Jephthah didn’t expect he would have to sacrifice his daughter. That is evident by his reaction when she came out of the house. It was common to sacrifice children to the other gods that Israel had recently put away so it made it easier for Jephthah to imagine that God would require him to keep his vow. Jephthah placed his vow to the Lord above God’s clear commandment not to sacrifice children. The Pharisees had the same problem. Their traditions and vows negated God’s commands. This is the basis of sin. We do what we want even when it is in violation of God’s commands. Sin is sin regardless of how great it is or how small it is. We are no better than Jephthah when it comes to violating God’s command. The only difference is that we have a lot more of the Bible than he had and we are therefore less excusable than he is.
            Psalm: I really have to wonder when David wrote this Psalm. Was it when he was tending sheep before he was brought into Saul’s services? Is it his vows when he became king over Judah or later, over all Israel? He sounds a lot like a high school kid who is a newborn Christian after receiving Christ at summer camp. He is zealous for the good things of the Lord. He is all ready to go out and witness on street corners. Then reality sets in when he goes back to school and finds all his friends are doing the things he says he abhors. Like David, he stumbles and falls. When he turns back to the Lord, he recognizes his own sinfulness and his need to repent. He is able to give grace to others and not be so judgmental. We don’t need to stumble before we give grace to others, we just have to read the Bible and find out how much grace God has given us.
            Proverbs: We are a culture that often doesn’t reveal what is really going on in our hearts. We put on a good face when we are hurting inside or sinning inside. It is often a surprise to others when someone commits suicide or has an addiction. I often read in the paper about a person who has been caught red-handed in a crime and the parents are quoted saying how good of person he was. These two proverbs are too true even among Christians. We have brothers and sisters in Christ and we should be able to open up to them and get help whether we have secret grief or sin.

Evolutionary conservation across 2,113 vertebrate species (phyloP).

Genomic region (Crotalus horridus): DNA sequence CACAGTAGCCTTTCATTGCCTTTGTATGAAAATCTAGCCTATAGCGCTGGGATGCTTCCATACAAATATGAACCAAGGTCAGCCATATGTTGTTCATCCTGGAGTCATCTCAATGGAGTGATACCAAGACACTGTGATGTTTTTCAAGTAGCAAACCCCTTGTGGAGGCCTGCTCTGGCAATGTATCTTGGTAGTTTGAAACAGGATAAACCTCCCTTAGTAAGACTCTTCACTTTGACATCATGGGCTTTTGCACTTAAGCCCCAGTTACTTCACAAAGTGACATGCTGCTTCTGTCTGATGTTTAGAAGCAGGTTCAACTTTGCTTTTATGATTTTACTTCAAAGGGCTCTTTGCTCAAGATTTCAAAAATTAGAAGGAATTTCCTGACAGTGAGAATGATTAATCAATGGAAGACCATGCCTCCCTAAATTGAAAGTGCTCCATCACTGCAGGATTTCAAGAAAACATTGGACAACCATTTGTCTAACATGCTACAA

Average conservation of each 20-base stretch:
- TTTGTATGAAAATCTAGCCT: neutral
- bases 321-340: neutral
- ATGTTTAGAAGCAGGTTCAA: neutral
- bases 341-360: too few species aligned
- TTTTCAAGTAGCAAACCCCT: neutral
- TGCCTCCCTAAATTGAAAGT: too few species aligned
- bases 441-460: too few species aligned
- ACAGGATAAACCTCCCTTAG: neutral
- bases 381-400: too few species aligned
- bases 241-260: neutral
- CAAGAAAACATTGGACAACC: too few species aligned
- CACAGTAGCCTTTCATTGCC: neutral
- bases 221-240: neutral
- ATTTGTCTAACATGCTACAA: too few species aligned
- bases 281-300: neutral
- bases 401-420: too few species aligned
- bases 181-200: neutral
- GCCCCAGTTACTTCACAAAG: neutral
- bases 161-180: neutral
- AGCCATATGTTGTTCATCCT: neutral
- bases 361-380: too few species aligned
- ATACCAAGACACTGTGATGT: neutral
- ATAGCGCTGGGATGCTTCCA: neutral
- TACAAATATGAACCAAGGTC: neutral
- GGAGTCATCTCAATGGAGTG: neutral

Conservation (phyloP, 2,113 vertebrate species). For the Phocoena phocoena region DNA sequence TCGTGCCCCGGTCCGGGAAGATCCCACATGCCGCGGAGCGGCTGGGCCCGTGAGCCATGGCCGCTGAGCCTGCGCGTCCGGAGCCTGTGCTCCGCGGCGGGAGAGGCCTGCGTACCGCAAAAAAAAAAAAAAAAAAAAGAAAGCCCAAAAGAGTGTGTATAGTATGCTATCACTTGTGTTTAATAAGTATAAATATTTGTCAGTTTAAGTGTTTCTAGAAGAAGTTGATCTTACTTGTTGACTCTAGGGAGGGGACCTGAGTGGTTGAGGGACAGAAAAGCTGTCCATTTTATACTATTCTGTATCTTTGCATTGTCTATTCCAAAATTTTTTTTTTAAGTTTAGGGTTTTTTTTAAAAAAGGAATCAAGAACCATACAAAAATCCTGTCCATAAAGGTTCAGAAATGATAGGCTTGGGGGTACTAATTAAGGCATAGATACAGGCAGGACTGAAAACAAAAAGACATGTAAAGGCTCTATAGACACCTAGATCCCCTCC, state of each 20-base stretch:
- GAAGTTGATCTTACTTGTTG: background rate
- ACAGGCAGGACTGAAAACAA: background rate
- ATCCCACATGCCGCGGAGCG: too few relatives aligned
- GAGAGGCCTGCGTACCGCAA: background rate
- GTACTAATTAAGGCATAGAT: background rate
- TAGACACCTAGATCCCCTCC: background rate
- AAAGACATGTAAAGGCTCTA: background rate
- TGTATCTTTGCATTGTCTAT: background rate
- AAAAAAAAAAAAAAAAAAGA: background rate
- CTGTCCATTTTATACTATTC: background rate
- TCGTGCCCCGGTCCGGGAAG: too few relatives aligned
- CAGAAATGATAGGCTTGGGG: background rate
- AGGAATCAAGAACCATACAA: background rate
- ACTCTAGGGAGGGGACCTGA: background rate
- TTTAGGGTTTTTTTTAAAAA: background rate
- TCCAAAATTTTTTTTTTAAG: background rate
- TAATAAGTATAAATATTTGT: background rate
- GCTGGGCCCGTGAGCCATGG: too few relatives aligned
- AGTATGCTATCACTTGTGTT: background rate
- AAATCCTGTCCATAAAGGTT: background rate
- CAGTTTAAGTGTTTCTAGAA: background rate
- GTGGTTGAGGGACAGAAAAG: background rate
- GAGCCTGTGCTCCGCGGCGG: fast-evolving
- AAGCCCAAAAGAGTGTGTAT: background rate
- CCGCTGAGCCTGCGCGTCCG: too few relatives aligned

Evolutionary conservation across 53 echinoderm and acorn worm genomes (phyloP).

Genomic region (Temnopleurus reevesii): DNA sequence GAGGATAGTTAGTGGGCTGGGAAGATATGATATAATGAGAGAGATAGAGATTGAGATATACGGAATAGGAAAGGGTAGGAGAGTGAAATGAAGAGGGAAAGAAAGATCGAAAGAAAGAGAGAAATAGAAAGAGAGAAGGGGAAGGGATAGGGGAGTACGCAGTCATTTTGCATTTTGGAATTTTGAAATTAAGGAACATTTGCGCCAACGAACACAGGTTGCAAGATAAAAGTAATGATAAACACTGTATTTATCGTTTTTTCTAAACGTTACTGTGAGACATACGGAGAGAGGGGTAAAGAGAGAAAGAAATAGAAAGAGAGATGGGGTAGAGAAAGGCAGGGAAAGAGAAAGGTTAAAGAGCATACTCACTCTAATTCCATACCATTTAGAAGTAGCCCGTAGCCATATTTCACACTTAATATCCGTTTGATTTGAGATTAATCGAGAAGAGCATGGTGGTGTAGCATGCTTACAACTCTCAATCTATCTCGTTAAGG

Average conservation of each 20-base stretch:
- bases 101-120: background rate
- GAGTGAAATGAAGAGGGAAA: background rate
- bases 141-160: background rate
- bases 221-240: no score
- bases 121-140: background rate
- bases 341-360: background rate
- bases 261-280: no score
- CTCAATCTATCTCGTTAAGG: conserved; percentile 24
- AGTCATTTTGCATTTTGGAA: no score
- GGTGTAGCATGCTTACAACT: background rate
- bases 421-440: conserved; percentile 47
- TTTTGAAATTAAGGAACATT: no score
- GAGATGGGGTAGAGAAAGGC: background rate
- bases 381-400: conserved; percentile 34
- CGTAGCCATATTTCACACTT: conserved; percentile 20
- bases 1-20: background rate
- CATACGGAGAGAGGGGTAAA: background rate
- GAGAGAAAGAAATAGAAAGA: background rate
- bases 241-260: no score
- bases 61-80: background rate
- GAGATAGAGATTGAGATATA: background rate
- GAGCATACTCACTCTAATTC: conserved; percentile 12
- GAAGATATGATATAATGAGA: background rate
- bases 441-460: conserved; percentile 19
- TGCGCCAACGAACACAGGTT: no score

John: The eternal nature of Jesus is of vital importance to knowing God. Cults most often represent Jesus as a created being. Some say he is the angel Michael, other say he was the first spirit baby conceived in heaven by god and one of his wives. It is extremely important to understand that Jesus, the Son of God, the second person of the Trinity has always existed otherwise he could not be the Savior. Our Savior had to be holy and without sin to take on the sins of the whole world. We will see in the book of John that Jesus claims in various places and ways that he is God. That means he has to be eternal. If he were not, then he lied and that would prevent him from dying for our sins. He wouldn’t be able to even die to cover his own sins. But the proof that he didn’t lie is in his resurrection.
            So, when it says that those who believe in him have the right to become children of God, it means we must believe in his eternality and that Jesus is God. If we don’t believe that, we are believing in a false Christ and that will not save us. This is why John clearly lets everyone know that Jesus is God in the first few verses of his Gospel. The rest of the Gospel backs up this claim.


            I have plenty of opportunities to sin and so does everyone else. My heart isn’t pure but because of Jesus’ blood, I know that I’m forgiven. Since I’m too much like Jephthah, and I know others are as well, I need to give grace to those who are struggling with sin, grief, or other problems of the heart. I need to reach out to others for help when I am.